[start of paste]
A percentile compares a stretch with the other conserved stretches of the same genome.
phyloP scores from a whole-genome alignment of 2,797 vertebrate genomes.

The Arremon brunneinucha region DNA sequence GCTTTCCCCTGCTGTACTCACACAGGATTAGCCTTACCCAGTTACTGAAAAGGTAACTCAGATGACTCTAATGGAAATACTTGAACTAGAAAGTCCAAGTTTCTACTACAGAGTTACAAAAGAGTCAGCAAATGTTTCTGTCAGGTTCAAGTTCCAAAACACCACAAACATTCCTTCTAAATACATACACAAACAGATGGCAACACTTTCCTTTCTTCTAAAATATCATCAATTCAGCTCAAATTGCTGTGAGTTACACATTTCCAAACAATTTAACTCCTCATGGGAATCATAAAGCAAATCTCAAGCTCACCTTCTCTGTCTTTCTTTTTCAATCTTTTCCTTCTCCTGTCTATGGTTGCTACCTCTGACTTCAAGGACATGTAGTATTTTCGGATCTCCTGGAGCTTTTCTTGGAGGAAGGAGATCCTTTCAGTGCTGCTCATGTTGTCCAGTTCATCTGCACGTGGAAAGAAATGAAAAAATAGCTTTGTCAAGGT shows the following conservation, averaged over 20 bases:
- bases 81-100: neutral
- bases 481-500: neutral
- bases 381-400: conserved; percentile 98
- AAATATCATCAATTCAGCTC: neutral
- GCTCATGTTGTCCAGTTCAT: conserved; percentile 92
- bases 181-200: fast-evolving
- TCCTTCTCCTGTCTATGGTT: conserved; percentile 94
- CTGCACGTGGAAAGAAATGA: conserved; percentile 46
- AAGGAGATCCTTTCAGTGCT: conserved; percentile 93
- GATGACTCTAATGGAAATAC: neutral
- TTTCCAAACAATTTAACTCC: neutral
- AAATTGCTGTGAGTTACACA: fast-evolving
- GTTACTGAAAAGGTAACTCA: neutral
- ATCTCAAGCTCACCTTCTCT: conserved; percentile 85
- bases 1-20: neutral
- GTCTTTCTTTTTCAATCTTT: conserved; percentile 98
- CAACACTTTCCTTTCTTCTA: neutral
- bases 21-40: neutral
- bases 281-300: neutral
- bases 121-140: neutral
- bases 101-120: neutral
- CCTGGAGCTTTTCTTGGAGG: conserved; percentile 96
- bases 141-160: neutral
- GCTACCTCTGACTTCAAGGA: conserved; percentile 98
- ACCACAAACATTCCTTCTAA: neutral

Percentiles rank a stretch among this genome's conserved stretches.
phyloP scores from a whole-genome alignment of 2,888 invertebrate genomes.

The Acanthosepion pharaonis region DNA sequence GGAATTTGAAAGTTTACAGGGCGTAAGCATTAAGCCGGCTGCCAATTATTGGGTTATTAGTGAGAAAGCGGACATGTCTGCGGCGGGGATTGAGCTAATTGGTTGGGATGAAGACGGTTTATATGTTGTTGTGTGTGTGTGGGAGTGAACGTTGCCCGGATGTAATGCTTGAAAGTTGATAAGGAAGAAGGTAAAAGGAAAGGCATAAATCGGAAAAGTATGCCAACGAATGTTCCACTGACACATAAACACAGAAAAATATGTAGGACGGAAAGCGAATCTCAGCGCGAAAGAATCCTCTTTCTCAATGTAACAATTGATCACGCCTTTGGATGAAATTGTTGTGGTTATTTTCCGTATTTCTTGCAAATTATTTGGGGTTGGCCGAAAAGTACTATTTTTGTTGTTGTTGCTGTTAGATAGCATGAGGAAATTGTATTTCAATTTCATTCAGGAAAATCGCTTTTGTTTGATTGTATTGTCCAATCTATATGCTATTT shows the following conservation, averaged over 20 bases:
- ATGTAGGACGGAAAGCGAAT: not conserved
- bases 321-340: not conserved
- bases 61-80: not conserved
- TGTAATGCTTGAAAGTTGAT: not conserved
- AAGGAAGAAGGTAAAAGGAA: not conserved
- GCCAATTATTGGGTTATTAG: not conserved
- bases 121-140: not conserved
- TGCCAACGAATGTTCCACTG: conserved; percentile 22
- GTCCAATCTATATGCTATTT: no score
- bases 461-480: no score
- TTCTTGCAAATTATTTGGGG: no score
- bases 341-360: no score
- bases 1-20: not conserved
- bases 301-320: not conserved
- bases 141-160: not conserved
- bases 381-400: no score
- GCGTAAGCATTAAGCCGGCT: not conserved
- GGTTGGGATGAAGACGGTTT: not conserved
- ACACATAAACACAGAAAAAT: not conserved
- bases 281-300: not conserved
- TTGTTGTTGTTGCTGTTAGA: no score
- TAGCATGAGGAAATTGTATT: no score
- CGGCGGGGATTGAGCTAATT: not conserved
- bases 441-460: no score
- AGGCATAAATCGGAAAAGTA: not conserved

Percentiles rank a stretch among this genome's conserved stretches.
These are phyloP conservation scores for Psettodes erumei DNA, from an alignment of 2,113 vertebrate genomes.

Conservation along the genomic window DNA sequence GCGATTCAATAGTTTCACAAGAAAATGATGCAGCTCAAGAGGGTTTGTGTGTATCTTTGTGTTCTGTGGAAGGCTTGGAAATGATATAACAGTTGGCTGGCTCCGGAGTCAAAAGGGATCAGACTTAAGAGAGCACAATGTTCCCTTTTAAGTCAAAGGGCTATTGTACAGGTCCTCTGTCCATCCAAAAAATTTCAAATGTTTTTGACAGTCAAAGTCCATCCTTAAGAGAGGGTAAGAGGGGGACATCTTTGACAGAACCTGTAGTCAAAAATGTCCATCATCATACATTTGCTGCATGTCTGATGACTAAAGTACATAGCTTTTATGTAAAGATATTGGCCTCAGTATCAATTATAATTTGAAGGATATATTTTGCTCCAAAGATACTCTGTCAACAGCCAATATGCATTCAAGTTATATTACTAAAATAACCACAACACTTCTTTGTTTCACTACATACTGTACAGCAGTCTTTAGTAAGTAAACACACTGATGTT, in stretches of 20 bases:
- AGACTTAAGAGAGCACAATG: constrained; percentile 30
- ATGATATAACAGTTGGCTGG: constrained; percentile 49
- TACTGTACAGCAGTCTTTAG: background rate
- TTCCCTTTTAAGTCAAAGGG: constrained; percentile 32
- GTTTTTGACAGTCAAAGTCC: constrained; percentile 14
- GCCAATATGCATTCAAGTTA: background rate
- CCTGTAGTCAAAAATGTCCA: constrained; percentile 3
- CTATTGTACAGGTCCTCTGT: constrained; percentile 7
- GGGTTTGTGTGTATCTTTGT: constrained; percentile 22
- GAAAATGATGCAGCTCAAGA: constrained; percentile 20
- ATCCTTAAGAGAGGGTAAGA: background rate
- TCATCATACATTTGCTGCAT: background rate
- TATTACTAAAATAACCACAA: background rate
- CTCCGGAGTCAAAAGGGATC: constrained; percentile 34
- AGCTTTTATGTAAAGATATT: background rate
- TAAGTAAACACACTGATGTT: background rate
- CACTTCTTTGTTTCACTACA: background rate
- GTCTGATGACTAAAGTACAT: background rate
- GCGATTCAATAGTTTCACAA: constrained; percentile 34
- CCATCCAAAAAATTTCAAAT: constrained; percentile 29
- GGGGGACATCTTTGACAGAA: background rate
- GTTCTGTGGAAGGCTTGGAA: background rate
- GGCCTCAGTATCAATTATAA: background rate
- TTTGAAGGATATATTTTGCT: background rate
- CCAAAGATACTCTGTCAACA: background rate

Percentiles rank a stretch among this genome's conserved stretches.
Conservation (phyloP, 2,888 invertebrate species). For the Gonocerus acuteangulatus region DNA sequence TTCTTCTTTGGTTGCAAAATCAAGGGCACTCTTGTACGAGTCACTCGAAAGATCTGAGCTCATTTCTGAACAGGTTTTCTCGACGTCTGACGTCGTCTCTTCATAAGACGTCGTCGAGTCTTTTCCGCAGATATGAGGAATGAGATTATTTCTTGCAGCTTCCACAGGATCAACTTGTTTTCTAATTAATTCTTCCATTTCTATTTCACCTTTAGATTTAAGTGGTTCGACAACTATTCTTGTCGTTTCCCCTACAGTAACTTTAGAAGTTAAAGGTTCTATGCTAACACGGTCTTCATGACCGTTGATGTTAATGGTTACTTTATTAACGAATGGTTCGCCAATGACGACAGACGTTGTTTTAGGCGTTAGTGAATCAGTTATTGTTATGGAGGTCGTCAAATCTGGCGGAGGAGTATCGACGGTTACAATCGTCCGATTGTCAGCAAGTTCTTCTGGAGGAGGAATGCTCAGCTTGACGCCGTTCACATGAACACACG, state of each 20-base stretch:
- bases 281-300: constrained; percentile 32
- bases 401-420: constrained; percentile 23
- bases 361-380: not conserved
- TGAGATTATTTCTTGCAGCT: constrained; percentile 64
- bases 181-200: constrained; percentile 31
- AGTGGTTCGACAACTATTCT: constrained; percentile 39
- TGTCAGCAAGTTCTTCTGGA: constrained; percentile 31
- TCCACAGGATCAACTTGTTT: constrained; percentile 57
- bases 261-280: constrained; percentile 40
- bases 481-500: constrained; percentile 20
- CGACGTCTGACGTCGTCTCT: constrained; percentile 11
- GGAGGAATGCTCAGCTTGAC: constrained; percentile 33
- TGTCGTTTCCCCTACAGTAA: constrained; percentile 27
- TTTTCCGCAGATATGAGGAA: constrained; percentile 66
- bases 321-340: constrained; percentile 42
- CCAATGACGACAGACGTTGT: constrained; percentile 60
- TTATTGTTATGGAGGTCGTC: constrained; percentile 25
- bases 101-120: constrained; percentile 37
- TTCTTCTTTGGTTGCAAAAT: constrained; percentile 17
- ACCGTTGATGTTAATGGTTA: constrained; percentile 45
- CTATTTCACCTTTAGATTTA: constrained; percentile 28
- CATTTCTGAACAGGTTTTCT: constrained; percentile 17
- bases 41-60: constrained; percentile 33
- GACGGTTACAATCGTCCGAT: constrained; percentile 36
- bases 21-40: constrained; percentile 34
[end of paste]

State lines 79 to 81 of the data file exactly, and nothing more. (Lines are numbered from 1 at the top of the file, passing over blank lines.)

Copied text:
- CCATCCAAAAAATTTCAAAT: constrained; percentile 29
- GGGGGACATCTTTGACAGAA: background rate
- GTTCTGTGGAAGGCTTGGAA: background rate